Southeast Asia: Look for a Double-Digit Turnaround

Several Southeast Asian economies got sick during the first half of the year. The diagnosis was a nasty combination of a weak U.S. economy limiting export growth and SARS' damping down of domestic demand. Now, the region is poised for a healthy second half.

Tales of Two Halves
Most of the area's second-quarter gross domestic product figures are out. Singapore's economy contracted at an annual rate of 11.4%, Taiwan GDP shrank for the first time in six quarters, and the Philippine economy posted very weak growth of just 0.4%.

Southeast Asia is expected to outperform the rest of world over the remainder of the year. Singapore's GDP is forecast to jump 15% in the second half, as is Hong Kong's economy (table). Exports of tech gear, a key part of the region's economy, are set to take off. U.S. business investment is rebounding, and a big part of that spending will be in high tech. The U.S. is a huge market for the region: Over 9% of U.S. goods imports come from Southeast Asia.

In addition, demand for high-tech gear by the larger Asian countries, such as China and South Korea, is set to surge higher. Research company Gartner Inc. expects Asia-Pacific semiconductor sales to hit $67 billion this year and jump by over 20% next year.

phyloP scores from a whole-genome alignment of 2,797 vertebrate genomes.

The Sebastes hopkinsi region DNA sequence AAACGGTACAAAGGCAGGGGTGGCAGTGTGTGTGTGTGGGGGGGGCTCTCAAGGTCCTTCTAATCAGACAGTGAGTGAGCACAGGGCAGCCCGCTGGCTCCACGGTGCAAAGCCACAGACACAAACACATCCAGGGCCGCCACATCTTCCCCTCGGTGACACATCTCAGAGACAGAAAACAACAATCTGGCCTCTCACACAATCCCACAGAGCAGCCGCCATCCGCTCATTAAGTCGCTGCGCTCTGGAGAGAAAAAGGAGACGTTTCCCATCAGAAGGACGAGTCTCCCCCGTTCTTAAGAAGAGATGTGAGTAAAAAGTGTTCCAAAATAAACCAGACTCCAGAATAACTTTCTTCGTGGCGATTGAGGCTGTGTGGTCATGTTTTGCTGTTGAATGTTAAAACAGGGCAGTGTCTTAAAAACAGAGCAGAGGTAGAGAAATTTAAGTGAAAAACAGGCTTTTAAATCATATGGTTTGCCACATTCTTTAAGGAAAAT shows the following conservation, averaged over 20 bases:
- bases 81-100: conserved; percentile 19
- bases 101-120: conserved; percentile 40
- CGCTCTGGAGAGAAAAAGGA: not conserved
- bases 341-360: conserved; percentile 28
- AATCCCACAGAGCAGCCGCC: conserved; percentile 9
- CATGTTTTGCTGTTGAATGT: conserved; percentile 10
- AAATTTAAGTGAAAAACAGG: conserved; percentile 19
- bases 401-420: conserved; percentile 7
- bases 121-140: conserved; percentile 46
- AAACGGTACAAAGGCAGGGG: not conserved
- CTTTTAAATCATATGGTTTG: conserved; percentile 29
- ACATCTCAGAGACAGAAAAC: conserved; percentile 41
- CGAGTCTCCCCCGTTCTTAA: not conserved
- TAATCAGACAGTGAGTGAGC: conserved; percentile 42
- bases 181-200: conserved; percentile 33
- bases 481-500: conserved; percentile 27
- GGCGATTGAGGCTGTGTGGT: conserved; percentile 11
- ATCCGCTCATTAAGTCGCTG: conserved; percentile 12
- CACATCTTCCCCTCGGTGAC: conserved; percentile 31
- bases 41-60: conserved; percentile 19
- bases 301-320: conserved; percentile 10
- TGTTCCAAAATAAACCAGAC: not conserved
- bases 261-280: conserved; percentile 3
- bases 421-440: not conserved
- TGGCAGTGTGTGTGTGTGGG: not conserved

To ensure a strong recovery, though, domestic demand will have to rebound as well. There are signs that consumer spending and tourism are recovering from the severe acute respiratory syndrome outbreak of earlier this year. Hotel occupancy in Hong Kong hit 60% in July, from 30% in June. But countries such as the Philippines, where exports account for over 40% of GDP, need to do more to build up their domestic economies.

Any outlook comes with a caveat, however. An attempted military coup in the Philippines and an August car bombing in Indonesia highlight the region's vulnerability to terrorism. Further attacks could scare off both tourists and consumers, to say nothing of investors.

By James Mehring in New York

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